MMarketing people have developed a fine set of tools to find out what consumers want inside. The problem with this is that the wishes often don’t go well together.
For packaging, for example, individualization is one of the big trends, the Cologne-based trade research institute IFH found out in a survey last year. Original boxes, small series, high-quality appearance – this is well received by potential buyers of sweets, perfumes or gifts.
Another trend is sustainability. It is important for more than 90 percent of consumers what packaging does with the environment. But the smaller the packaging series, the more difficult it is to precisely produce the required quantities of perhaps a few dozen pieces and to avoid waste. Bringing individualization and environmentally friendly packaging together is difficult.
Marco Dembowski and a few of his colleagues try it anyway. With folding boxes, those universal, small and often ingeniously shaped boxes, in which everything from medicines to chocolates to hand mixers can accommodate just about anything below the voluminous corrugated cardboard class.
Dembowski is the chief strategist for the PackEx brand, a company for which a small series in extreme cases consists of exactly one copy. This is more revolutionary than it sounds, because for decades this industry has been focused on large runs of at least a few thousand or ten thousand pieces. Then the small boxes were the most economical. Until PackEx came.
Founded two years ago by the August Faller Group family company from Worms, as an experimental field for digitalization, and has been on the market for about a year, the company is a prime example of how combining modern technology with an established product can open up completely new possibilities.
The classic production process for everyday boxes leaves manufacturers with practically no choice but the large series. The cardboard sheets are punched out, whereby a separate punching tool must be created for each individual box shape and size. Handicrafts play a comparatively large role in their manufacture.
The prices for such semi-manual stamping tools can easily reach 1000 euros or more. These and other costs, such as retrofitting the machines, only pay off if they are distributed over large quantities.
In the traditional way of production, runs above 4000 boxes are really economical, says a thumb bearing. In times of individualization, this throws them out of the running for many purposes, especially since the mega quantities entail additional costs, including storage costs or provisions for everyday risks.
Exit only with a fresh start
It is not uncommon for some of the mass-produced packaging to be re-stamped, for example, because labeling regulations change before use. So the boxes may be out of date before there is anything in them.
Dembowski explains that getting out of these constraints is only possible with a fresh start. Only the end product at PackEx is similar to the classic, but the manufacturing process has been completely changed.
The mechanical punch has given way to laser technology. “We have developed unique software solutions and machines worldwide. The entire production process had to be rethought, ”says the chief strategist. Instead of sharp metal edges, bundled light cuts out the contours and creates the grooves in the material that the folding edges dictate. “Laser technology is not rocket science, but it has never been used in this form in the folding box sector until then,” says Dembowski.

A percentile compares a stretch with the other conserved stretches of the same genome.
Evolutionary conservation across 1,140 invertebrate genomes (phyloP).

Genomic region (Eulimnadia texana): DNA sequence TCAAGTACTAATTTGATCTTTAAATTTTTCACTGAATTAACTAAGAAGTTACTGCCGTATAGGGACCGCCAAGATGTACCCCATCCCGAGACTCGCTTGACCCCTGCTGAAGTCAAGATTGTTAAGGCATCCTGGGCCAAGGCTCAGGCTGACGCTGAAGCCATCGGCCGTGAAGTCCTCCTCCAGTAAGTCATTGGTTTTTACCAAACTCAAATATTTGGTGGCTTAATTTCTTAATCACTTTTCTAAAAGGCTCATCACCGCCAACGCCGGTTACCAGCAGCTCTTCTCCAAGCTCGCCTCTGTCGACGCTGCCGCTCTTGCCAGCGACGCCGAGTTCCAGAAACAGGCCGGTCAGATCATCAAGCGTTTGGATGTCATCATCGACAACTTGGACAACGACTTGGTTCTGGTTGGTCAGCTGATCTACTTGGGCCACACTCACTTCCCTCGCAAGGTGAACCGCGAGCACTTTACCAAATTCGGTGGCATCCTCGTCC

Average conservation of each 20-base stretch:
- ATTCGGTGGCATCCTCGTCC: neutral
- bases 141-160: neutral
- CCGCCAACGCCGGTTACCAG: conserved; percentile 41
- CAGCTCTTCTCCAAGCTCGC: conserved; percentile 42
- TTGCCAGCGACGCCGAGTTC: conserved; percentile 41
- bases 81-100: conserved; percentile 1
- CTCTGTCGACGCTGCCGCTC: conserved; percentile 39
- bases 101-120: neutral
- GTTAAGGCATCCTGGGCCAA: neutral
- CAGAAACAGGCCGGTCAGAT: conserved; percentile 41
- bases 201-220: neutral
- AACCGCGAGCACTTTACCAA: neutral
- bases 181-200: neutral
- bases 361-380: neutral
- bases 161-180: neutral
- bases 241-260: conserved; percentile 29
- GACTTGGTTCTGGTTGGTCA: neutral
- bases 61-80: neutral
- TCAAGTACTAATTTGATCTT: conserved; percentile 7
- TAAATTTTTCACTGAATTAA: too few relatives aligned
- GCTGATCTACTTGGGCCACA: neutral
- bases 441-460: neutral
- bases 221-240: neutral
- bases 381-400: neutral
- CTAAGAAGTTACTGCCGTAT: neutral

“Another niche provider”
The company built the upstream and downstream production steps around the technological core. Customers place orders digitally via app, color management for printing has been simplified, and small batches are shipped in cardboard boxes instead of the usual pallet and truck.
The average circulation per model is currently just 800 pieces and is expected to increase to 1100 soon. “With our current service portfolio, we are still a niche provider,” says Dembowski.
Customers also included large companies looking for a suitable wrapper for prototypes or market tests, but mainly small and medium-sized companies from sectors such as pharmaceuticals, nutritional supplements, superfood or promotional items – applications for folding boxes because of the otherwise usual large ones No quantities have been considered so far. Under certain circumstances, small editions could be produced within an hour using the digital printing process.
Digital experimental field
According to Dembowski, the Worms parent company has invested around ten million euros in the digital experiment field PackEx. The Federal Ministry for the Environment is funding the business idea with 1.6 million euros because digitization, as a by-product, reduces the environmental impact. According to the company, the use of raw materials can be reduced by up to 87 percent, and so far almost 1400 tons of greenhouse gas emissions have been avoided.
Demboski says that the breakeven point has not yet been reached about a year after the start of production. “We prefer to grow slowly, healthily and sustainably.” With just three dozen employees, PackEx is a dwarf in the folding box industry, which according to the latest figures from its FFI industry association has a production volume of 871,000 tons and an annual turnover of almost 1.9 billion euros (2018) is coming.
Like all sectors of the economy shaken by the Corona crisis, after a recovery the industry should again benefit from the fact that some of the major consumer trends give it tailwind. For nine out of ten consumers, issues such as avoiding plastic waste, recyclability or easy disposal according to the IFH survey are still at the top of the inner checklist when assessing packaging.